Diversity and Inclusion - Innovation Roadmap 2023
A Preview of the Diversity, Inclusion and Health Equity Strategic Plan
HopkinsLocal is a firm commitment to leverage the economic power of The Johns Hopkins University and Health System to expand participation of local and minority-owned businesses in construction opportunities; to increase our hiring of city residents, with a focus on neighborhoods in need of job opportunities; and to enhance economic growth, employment and investment in Baltimore through our purchasing activities.
We are committed to purchasing from certified Minority, Women and Disadvantaged Business Enterprises (MBEs). Vendors can find opportunities by reviewing the categories in which Johns Hopkins focuses its local and MBE purchasing.
Additionally, through the Office of Economic Development and Community Partnerships, Johns Hopkins hosts the following event series to engage minority-owned businesses:
- Small Black Business Showcase
- BUY in Baltimore
- Recharge Charles Village
- Small Business Saturdays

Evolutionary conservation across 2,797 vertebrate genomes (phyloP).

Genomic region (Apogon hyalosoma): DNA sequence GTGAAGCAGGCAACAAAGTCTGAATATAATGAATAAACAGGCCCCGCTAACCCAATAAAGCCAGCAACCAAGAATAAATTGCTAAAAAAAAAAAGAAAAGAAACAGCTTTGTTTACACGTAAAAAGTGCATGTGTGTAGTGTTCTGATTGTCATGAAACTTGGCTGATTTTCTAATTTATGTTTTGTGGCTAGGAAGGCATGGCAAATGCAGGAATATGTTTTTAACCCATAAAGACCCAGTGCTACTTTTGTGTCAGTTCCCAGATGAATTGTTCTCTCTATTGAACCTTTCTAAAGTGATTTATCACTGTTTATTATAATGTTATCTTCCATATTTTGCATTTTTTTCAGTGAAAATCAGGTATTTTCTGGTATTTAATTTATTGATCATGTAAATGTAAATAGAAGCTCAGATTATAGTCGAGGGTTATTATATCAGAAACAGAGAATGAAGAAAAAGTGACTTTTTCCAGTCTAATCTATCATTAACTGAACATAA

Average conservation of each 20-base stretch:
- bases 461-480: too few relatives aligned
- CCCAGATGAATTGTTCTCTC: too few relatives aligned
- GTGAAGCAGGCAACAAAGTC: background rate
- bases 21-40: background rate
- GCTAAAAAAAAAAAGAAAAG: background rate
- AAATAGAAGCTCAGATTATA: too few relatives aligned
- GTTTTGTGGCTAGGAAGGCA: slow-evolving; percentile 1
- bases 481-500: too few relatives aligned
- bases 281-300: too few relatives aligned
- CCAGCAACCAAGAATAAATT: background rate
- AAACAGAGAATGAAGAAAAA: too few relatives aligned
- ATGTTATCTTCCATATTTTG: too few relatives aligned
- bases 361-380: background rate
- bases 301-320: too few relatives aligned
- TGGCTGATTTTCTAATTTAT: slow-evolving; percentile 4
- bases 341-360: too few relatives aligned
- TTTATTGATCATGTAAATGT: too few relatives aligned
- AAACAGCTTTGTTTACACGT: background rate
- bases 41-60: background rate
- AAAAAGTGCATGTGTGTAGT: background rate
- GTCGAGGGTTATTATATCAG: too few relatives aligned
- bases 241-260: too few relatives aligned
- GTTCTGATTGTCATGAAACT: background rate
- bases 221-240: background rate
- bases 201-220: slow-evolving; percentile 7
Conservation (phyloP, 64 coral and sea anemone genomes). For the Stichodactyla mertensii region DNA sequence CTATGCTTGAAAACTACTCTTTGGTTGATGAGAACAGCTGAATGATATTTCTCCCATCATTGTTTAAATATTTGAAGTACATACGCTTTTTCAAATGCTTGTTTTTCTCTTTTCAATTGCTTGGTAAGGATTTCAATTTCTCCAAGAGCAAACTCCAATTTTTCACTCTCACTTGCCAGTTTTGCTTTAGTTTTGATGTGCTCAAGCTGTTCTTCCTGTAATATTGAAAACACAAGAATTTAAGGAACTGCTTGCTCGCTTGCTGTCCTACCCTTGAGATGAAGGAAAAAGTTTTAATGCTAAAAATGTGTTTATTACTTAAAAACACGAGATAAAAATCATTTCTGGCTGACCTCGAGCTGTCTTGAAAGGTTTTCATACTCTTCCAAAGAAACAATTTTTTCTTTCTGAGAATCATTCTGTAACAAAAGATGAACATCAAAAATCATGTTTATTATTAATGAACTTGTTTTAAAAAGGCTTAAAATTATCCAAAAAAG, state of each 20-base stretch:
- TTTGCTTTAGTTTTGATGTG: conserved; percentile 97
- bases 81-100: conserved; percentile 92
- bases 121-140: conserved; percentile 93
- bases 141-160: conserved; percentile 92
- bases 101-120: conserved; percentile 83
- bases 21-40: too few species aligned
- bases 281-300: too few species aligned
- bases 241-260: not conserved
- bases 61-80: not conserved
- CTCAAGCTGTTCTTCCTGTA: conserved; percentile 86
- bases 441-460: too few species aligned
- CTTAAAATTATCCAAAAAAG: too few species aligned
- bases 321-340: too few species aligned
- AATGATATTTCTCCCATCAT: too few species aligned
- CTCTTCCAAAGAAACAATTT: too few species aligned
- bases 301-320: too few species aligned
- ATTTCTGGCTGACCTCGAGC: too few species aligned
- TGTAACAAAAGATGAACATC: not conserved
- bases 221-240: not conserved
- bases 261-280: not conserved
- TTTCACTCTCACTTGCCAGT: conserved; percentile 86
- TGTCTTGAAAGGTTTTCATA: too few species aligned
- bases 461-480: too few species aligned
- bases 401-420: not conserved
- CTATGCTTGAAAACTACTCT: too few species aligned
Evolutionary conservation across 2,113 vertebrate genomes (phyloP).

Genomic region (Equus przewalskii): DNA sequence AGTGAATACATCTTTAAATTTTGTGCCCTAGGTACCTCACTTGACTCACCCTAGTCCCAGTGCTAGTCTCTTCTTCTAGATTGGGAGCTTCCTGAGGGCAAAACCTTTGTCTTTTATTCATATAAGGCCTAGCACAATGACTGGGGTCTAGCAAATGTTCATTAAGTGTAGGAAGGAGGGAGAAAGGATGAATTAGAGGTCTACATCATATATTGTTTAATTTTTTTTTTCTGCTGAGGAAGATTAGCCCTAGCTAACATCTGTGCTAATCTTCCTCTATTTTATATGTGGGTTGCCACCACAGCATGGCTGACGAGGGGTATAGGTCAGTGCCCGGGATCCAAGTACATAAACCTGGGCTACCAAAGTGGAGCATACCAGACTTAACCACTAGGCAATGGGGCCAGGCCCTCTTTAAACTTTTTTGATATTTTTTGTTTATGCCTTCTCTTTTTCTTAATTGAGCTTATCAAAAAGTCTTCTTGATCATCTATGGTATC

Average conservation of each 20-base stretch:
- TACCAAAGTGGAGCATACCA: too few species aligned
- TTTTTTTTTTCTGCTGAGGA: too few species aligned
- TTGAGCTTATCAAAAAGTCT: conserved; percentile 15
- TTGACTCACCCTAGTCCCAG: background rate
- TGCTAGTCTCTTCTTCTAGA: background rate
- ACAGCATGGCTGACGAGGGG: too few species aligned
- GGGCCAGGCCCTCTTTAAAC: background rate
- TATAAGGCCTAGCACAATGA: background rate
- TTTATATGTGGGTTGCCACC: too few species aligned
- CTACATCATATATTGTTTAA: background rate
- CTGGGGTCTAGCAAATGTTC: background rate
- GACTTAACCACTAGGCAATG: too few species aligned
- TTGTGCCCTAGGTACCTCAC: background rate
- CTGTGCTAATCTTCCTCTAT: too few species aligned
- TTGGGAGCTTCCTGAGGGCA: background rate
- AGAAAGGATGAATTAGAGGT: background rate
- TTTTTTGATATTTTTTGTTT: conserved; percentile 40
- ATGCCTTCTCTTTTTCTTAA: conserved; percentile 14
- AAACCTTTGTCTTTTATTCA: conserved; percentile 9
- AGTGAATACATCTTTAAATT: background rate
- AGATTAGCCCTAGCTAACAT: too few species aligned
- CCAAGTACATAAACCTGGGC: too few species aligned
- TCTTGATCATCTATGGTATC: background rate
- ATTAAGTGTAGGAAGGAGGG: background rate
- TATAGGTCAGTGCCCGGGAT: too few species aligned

- Entrepreneurship Matters
Design and Construction
We are committed to expanding the participation of local and minority-owned businesses in construction opportunities. The Johns Hopkins University and Health System design and construction departments instituted a joint vendor review committee (JVRC) and interview process for companies that have an interest in participating on projects managed by Johns Hopkins. The JVRC is responsible for reviewing vendor capability statements, interviewing potential firms, and recommending firms to the respective Johns Hopkins design and construction groups. Members of the JVRC review vendor submissions on a monthly basis. Businesses can learn more about construction opportunities here.
We provide support and outreach to underrepresented communities or organizations that represent underrepresented communities.